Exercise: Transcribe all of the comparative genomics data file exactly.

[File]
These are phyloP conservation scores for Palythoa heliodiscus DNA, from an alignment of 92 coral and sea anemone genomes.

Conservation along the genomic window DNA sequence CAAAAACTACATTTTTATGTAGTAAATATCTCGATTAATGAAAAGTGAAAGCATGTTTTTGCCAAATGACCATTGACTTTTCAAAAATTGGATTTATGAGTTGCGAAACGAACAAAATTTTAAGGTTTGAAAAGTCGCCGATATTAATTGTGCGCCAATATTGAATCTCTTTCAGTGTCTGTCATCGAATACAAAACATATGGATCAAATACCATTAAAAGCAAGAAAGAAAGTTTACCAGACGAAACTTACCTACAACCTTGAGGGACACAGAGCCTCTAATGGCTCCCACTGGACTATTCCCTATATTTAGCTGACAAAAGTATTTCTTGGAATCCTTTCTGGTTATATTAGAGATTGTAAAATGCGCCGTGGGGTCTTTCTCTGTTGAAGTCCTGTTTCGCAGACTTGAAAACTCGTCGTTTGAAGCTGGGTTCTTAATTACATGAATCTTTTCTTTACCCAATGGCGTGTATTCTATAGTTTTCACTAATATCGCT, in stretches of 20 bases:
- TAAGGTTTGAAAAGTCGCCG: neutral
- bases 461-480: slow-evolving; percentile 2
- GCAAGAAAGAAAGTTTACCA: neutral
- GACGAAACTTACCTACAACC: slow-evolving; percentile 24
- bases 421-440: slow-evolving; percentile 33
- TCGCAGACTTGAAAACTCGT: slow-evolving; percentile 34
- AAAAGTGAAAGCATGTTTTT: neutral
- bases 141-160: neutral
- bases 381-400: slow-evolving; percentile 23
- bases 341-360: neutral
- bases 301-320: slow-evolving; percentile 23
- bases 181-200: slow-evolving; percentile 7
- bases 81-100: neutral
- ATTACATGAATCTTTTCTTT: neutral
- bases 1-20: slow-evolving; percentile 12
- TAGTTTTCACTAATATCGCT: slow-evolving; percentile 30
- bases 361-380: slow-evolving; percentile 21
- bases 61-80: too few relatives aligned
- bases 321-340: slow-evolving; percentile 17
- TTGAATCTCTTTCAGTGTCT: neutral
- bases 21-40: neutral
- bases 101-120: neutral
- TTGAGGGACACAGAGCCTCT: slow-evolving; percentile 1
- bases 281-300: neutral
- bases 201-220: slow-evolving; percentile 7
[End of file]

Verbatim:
These are phyloP conservation scores for Palythoa heliodiscus DNA, from an alignment of 92 coral and sea anemone genomes.

Conservation along the genomic window DNA sequence CAAAAACTACATTTTTATGTAGTAAATATCTCGATTAATGAAAAGTGAAAGCATGTTTTTGCCAAATGACCATTGACTTTTCAAAAATTGGATTTATGAGTTGCGAAACGAACAAAATTTTAAGGTTTGAAAAGTCGCCGATATTAATTGTGCGCCAATATTGAATCTCTTTCAGTGTCTGTCATCGAATACAAAACATATGGATCAAATACCATTAAAAGCAAGAAAGAAAGTTTACCAGACGAAACTTACCTACAACCTTGAGGGACACAGAGCCTCTAATGGCTCCCACTGGACTATTCCCTATATTTAGCTGACAAAAGTATTTCTTGGAATCCTTTCTGGTTATATTAGAGATTGTAAAATGCGCCGTGGGGTCTTTCTCTGTTGAAGTCCTGTTTCGCAGACTTGAAAACTCGTCGTTTGAAGCTGGGTTCTTAATTACATGAATCTTTTCTTTACCCAATGGCGTGTATTCTATAGTTTTCACTAATATCGCT, in stretches of 20 bases:
- TAAGGTTTGAAAAGTCGCCG: neutral
- bases 461-480: slow-evolving; percentile 2
- GCAAGAAAGAAAGTTTACCA: neutral
- GACGAAACTTACCTACAACC: slow-evolving; percentile 24
- bases 421-440: slow-evolving; percentile 33
- TCGCAGACTTGAAAACTCGT: slow-evolving; percentile 34
- AAAAGTGAAAGCATGTTTTT: neutral
- bases 141-160: neutral
- bases 381-400: slow-evolving; percentile 23
- bases 341-360: neutral
- bases 301-320: slow-evolving; percentile 23
- bases 181-200: slow-evolving; percentile 7
- bases 81-100: neutral
- ATTACATGAATCTTTTCTTT: neutral
- bases 1-20: slow-evolving; percentile 12
- TAGTTTTCACTAATATCGCT: slow-evolving; percentile 30
- bases 361-380: slow-evolving; percentile 21
- bases 61-80: too few relatives aligned
- bases 321-340: slow-evolving; percentile 17
- TTGAATCTCTTTCAGTGTCT: neutral
- bases 21-40: neutral
- bases 101-120: neutral
- TTGAGGGACACAGAGCCTCT: slow-evolving; percentile 1
- bases 281-300: neutral
- bases 201-220: slow-evolving; percentile 7